Some years later, a huge breakup and a lot of trauma later, a few really dreadfully awful jobs where I was actually bullied, and got nowhere with complaints, a couple of years of not being able to pay the heating some winters to get back on track, and still in the middle of a recession, albeit a global one, not just a tech one, I can hold my head high and say I don't care what age I am.  I'd rather be younger.  I'd rather be carrying less weight.  I'd rather have younger-looking skin and that the very recent fine lines that have finally made an appearance, were not there.  I wish that I didn't balloon out every time that I stop starving myself.  I'd rather have made a few decisions differently.  I'd rather have not lost some friends.  But what doesn't kill you, for sure, makes you stronger.  "This too shall pass" is so beyond true.  I have a truly amazing family, I spend my life trying to do think up things to do for them to let them know just what every single one of them means to me.  I understand the meaning of sacrifice.  I have watched my family struggle thoughout the recession, just as I have.  I have watched it add a few pounds here, or strip them there, or a few crows feet there.  I have seen some of them leave the country to take a job that, given an option, they might not have chosen.  I've watched others make sacrifices for their family that leave me speechless.  I am grateful for each and every single one of them.  There's a new generation in the family now, and they have breathed life, and fun, and love into the extended family unit.  Some of the older generation have passed away, and one in particular lingers on in an awful not-quite-life that makes me wish we all had an "off" switch we could push when we've had enough.  But that's life.  Warts, ups, downs, crud, happiness.  And that's family too.  Marriages, divorces, split-ups, arguments, joy, wonder, closeness, blood.

So my advice to you, a decade on - don't sweat the little things.  Love your family.  Wear sunglasses and use eye cream, let the only laughter lines you have be from just that - laughing.  It'll save you a fortune in IPL and skin whiteners later on.  "Life's a piece of shit, when you look at it", according to Monty Python, so seek out the humour in situations and laugh at them!  And to fuck with anyone who tells you off for it.  Don't apologise for being anything other than 100% you.  Stop criticising yourself.  Sing in the car.  Sing in the shower.  Maybe stop singing when people put their hands over their ears and leave the room (or at least take it down an octave, mammy).  Save your money but don't hoard it - find ways of doing things with it that are meaningful and non-miserly: share the wealth.  Ease off on the fried foods.  Spend time with people when you can, don't make excuses not to because you're tired - because life is busy, and you might not always get the chances you want as you get older.  Keep the friends that matter.  Let go of the ones that don't.  And occasionally, just let go of the ones that do too, and if you're "meant to be" friends, you will, effortlessly, weightlessly.  Respect your elders and your youngers and most especially the ones you're stuck with, the ones you can't choose, the ones you were born into.  Stop thinking you know it all.  You really, really don’t.  Take jobs that you hate occasionally, because life sometimes does suck, but needs’ must.  But try to have soul and creativity in your life.  Paint, dance, take photos, bake cakes, write a blog, hell, take a makeup course and make new friends, and stay in touch with them, and swap blog posts…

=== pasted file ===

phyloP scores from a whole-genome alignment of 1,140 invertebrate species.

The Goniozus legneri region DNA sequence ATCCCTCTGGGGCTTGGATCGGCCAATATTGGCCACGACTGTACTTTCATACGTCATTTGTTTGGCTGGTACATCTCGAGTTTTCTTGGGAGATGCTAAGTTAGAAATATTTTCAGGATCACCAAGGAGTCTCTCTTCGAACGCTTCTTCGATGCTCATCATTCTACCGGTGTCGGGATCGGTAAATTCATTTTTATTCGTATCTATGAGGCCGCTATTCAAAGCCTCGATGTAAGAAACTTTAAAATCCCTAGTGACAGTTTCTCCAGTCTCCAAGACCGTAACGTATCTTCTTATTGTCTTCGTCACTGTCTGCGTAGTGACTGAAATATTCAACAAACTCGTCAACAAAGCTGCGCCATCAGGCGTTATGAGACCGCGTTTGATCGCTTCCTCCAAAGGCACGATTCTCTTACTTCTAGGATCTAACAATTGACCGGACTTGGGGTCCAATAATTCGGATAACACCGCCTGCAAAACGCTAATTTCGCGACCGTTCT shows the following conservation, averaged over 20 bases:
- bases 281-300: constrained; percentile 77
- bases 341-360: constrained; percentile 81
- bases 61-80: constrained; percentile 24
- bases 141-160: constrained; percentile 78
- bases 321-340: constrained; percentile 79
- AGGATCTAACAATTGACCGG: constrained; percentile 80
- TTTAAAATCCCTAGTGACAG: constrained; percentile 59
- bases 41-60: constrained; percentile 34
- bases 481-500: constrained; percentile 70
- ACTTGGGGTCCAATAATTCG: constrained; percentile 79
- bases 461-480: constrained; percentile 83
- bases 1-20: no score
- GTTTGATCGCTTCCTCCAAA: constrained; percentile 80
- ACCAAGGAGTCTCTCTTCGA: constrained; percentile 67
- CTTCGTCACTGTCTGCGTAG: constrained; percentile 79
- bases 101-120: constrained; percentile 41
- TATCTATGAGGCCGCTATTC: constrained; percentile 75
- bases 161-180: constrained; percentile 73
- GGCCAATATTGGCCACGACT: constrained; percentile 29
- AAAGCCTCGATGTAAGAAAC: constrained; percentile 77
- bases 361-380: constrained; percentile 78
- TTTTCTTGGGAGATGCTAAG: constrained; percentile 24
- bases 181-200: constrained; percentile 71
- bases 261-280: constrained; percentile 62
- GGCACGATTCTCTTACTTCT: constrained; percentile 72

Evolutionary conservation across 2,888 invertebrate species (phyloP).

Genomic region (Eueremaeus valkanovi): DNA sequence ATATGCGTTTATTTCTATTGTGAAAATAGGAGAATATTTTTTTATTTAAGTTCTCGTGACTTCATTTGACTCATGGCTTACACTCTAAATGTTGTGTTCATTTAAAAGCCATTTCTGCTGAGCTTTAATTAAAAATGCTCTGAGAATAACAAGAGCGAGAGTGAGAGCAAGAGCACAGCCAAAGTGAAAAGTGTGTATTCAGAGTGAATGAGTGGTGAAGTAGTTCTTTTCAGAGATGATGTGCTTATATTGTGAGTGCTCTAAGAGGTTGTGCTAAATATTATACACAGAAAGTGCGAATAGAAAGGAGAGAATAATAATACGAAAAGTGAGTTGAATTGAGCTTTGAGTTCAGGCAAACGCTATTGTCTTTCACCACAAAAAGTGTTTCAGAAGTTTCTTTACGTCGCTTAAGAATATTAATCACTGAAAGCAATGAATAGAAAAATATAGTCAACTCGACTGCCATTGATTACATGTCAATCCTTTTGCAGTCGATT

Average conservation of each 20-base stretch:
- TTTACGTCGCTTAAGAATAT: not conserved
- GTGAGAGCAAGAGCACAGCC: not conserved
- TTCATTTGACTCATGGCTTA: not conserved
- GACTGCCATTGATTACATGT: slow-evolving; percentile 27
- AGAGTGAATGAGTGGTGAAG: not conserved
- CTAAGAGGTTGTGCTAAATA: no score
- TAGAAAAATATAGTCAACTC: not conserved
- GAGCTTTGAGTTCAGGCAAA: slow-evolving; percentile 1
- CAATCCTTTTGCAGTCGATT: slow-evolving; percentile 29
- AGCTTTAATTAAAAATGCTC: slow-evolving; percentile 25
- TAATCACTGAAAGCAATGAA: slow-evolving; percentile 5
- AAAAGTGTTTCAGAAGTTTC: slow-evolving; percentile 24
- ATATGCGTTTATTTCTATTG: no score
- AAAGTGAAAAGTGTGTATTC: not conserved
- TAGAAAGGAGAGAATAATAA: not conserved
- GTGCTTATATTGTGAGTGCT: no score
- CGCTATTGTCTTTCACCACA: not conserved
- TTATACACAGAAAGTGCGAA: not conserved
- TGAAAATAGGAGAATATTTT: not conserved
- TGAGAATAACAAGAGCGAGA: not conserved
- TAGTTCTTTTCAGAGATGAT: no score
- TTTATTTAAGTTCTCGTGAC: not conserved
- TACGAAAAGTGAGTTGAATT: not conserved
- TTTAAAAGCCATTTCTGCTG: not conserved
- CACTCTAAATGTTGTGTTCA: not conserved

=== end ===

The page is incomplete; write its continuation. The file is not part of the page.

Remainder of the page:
Dedicated to all the dreamers, and the hard workers, and those who are having a truly shit time in this recession.  To those who thanklessly, wordlessly, sacrifice things.  To those who love us unconditionally.  To those who have no jobs, or who have jobs they hate, or who have just got back into the jobs market and are feeling their way.  To those who helped me out when I needed it.

Thanks for the post swap Sarah.  And you can quote me on the sunglasses J


  1. Hi Lauren, this is Siobhan here, I guest posted for Sarah today (this is my post). Sarah's guest post on my blog is here: Happy reading!